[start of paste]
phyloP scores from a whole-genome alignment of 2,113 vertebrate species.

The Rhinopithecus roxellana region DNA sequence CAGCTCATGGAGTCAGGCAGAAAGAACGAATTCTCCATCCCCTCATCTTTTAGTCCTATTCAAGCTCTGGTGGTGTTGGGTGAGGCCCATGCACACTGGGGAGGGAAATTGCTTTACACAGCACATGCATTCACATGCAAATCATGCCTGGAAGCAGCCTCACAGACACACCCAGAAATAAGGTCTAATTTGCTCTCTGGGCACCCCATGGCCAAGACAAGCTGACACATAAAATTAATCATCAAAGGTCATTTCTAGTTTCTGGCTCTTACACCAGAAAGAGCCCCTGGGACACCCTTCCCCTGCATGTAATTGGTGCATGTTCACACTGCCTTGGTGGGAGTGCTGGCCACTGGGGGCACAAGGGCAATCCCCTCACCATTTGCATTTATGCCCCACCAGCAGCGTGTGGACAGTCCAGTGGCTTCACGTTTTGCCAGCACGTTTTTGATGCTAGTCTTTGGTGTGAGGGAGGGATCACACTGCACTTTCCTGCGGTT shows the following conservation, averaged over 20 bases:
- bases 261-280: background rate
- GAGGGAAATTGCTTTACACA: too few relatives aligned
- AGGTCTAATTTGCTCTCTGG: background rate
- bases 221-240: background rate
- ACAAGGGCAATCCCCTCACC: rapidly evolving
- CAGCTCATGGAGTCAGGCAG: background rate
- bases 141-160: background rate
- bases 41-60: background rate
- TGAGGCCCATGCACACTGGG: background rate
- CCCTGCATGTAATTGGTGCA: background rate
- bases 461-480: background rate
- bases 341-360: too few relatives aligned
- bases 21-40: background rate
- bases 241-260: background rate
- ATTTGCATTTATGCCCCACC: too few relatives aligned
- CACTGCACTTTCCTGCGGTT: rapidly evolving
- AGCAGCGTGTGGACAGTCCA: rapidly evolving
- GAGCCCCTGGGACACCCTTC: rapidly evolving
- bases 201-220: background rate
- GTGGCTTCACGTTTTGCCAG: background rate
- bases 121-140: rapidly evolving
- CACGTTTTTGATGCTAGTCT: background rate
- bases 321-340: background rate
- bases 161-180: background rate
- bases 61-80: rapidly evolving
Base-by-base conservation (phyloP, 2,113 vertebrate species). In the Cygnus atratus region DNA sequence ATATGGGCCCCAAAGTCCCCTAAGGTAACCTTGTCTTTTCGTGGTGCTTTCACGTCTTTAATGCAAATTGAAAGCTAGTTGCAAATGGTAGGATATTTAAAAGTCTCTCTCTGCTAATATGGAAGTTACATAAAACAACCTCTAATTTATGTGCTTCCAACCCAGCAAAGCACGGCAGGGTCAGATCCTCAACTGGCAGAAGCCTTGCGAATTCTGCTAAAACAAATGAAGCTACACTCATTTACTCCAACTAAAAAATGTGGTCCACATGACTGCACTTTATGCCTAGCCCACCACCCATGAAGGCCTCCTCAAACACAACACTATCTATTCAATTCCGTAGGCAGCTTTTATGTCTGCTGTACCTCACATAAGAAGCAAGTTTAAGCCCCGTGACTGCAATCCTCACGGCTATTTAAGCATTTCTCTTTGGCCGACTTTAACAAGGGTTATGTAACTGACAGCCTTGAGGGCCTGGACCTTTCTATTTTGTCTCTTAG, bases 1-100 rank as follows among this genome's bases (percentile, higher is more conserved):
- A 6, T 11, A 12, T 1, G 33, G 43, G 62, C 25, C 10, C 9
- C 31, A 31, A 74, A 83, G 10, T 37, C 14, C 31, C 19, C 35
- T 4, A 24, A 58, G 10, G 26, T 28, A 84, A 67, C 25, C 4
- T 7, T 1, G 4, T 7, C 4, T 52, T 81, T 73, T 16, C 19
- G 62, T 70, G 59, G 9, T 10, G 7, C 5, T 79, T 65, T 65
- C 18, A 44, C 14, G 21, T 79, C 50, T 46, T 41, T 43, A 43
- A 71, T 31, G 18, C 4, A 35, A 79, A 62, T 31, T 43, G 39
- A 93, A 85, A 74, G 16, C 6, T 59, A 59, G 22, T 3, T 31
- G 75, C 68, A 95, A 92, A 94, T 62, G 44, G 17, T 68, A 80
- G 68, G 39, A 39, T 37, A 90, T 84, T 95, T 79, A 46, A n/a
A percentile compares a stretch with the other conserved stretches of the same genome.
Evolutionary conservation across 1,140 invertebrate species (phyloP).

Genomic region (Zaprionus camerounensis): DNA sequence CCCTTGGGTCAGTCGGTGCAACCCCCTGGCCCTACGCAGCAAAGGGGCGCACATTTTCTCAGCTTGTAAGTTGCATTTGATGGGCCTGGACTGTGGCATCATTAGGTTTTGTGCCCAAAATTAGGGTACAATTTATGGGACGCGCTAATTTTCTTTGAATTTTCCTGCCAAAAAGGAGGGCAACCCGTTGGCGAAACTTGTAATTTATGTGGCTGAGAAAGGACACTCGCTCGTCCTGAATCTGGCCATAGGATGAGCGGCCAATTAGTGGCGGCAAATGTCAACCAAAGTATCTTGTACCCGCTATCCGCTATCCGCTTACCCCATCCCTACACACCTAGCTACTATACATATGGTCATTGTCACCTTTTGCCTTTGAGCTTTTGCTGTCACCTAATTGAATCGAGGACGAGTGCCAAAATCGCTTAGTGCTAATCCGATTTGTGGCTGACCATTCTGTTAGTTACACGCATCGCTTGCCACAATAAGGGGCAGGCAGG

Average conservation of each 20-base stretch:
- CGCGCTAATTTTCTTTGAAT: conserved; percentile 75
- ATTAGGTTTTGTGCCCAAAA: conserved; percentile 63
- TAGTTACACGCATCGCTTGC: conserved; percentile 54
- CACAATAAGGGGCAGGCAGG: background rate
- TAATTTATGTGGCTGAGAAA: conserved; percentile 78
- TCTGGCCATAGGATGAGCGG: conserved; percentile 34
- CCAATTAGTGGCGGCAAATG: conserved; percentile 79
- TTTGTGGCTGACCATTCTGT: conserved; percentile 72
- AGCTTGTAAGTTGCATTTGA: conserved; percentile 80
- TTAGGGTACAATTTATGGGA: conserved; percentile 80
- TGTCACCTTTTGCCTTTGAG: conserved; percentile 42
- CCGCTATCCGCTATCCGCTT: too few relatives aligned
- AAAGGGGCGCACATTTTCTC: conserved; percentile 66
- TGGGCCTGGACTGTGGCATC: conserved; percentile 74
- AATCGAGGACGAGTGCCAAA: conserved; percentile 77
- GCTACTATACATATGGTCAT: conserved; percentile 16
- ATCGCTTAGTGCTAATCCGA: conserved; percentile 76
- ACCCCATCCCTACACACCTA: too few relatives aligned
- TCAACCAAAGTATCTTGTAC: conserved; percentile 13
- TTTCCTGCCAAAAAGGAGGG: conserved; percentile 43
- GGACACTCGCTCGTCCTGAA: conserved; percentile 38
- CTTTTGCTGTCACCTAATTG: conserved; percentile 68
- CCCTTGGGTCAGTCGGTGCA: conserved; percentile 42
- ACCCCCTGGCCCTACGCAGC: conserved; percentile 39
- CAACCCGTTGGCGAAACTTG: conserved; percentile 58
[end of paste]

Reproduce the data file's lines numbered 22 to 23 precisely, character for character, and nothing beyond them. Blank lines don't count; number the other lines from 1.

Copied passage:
- GTGGCTTCACGTTTTGCCAG: background rate
- bases 121-140: rapidly evolving